My Intention To Become A Leader In Education
Dear Aaron,I wanted to take a moment and write a letter to you, myself, in the event that you need to remember what you promised to yourself in the closing moments of the Curriculum Leadership class. Remember, Aaron, that you vowed to be a leader of 21st Century vision. The vision means many things to different leaders in education, from the setting of specific goals on a broad scale to the more introspective self-reflection, cultivated in the serenity of one’s office on a daily basis. I believe vision, for us as educational leaders, is drawn in the spirit of the ancient Seneca words rýthmisi paní-which is the manner or process of setting sail—of a school district’s trajectory.
2018 was one of the most brutal, yet wonderful, years of our life to date. We experienced great excitement, unmentionable difficulties and the beginnings (and endings) of some significant intellectual and personal growth (well done on those two Masters, by the way). It was nothing short of spectacular. On top of it all, we dreamed, we worked, and we developed meaning for vision – and this is the place from which I write to you. We learned in Curriculum class that “developing a strong vision statements can help stakeholders in your school reach such a common understanding.” (Gabriel, Farmer & NetLibrary, 2009).
The vision must be clear and focused because it is your compass for district leadership, to point where the ship is sailing. Additionally, a solid vision allows you, as a leader, to look forward and see all of the endless possibilities for the future. I know that, at times, vision development in a school district as diversified as our own seems like a dance over hot Onödowa’ga:’ charcoals of Seneca fire. This first year as an administrator, we learned that you’ll want to listen, hear, learn and uphold the status quo, and that is wise. But after that you’ll find yourself yearning to take our school district in a bold and new direction that cultivating pillars of 21st Century Learning for collaboration, innovation and problem solving, I hope you will find this letter helpful in the long but rewarding process.
I cannot contain the depths of excitement I feel knowing that someday we will be using what we learned in class to change the educational world of our staff, faculty and students. And to get there, we will need to be an advocate and model maker of teamwork, collaboration and servant leadership. Remember Aaron, to implement the ARCS framework as a tool to collaboratively develop a vision for our school. Alignment examines connections, direction and sequence of alignment, connecting school and individual vision. Representation is a catalyst for activity involving students, administrators, teachers, parents, community and business partners in activity questioning and planning. Culture gives acknowledgement to the norms, values and behaviors of day-to-day life and examines their influence on the improvement of a school or district community.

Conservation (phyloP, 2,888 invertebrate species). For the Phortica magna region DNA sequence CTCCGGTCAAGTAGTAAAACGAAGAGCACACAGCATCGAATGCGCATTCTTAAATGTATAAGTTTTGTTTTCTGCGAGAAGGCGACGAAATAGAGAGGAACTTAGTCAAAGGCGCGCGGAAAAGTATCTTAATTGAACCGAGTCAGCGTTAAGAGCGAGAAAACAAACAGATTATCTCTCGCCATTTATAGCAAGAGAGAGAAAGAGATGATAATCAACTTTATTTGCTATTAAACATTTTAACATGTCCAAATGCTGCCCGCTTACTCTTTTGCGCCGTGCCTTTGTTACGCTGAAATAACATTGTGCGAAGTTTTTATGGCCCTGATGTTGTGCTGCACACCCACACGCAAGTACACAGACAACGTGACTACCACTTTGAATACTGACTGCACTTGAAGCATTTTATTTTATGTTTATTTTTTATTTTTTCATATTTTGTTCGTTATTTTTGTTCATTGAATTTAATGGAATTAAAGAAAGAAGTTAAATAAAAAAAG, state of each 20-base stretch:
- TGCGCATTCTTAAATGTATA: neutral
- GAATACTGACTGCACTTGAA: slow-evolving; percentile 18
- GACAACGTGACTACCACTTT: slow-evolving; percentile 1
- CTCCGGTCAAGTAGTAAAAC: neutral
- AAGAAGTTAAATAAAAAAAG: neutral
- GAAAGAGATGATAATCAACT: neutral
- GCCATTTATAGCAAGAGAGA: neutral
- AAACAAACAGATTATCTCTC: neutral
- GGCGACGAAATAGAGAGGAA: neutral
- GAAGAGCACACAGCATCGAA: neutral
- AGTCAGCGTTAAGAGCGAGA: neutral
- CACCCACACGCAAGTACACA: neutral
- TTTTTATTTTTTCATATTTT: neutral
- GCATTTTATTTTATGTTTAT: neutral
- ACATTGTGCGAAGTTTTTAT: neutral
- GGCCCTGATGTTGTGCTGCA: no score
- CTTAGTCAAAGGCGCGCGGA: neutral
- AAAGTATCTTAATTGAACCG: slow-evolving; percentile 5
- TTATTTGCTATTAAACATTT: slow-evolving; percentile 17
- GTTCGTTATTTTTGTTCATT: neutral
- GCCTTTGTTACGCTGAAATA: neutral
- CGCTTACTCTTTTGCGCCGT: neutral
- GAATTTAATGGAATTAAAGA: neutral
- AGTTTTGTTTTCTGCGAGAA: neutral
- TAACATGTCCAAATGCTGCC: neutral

Sustainability explores the structures of thinking that find meaning beyond the present moment or immediate importance. Each of these letters serves as catalyst, through which we can examine our program and practices and structures and cultivate ongoing and sustainable improvement through a vision development process (McTighe & Martin-Kniep, 2015). It’s funny how we can be so aware of ARCS and yet, when we get into the emotional trenches of day-to-day monotony, we experience a type of amnesia that seems to render us regressive and unmotivated to be collaborative and reflective leaders. During this time remember to STOP, take yourself outside the situation and keep your eye on the vision for the school district, that you coauthored with your team.
As Uebbing and Ford (2011) state, “Schools that focus too much on day-to-day issues and leaders who rarely move out of survival mode might be thought of as organizationally nearsighted.” (p.107). Before this happens, develop a data-informed action plan that will support the vision of your school district using research-based practices and professional development for faculty. Keep engaging all stakeholders, reminding them of their collective vision for where the school will be and reflect on the vision, hold your team accountable for the direction you want to see your district go.
In conclusion, I’m hoping and believe that as you read this letter you will remember that you vowed to be an educational leader with a vision for change, a vision for 21st century collaboration vision development process. A solid vision allows you, as a leader, to look forward and see all of the endless possibilities for the future. My intention is to bolster you with all the support and faith you will need for the next chapter of your life. I hope you feel like you’ve weathered the storm in ways you didn’t think possible and you will continue to do so as you implement this ARCS Model for the vision development process. If you master the ARCS process for vision development, develop a data and research information action plan, and hold your team accountable to its implementation in all parcels of your school community, I firmly believe your team will permeate the school culture, community and educational rigor of the generations to come. Yours Truly,Aaron.
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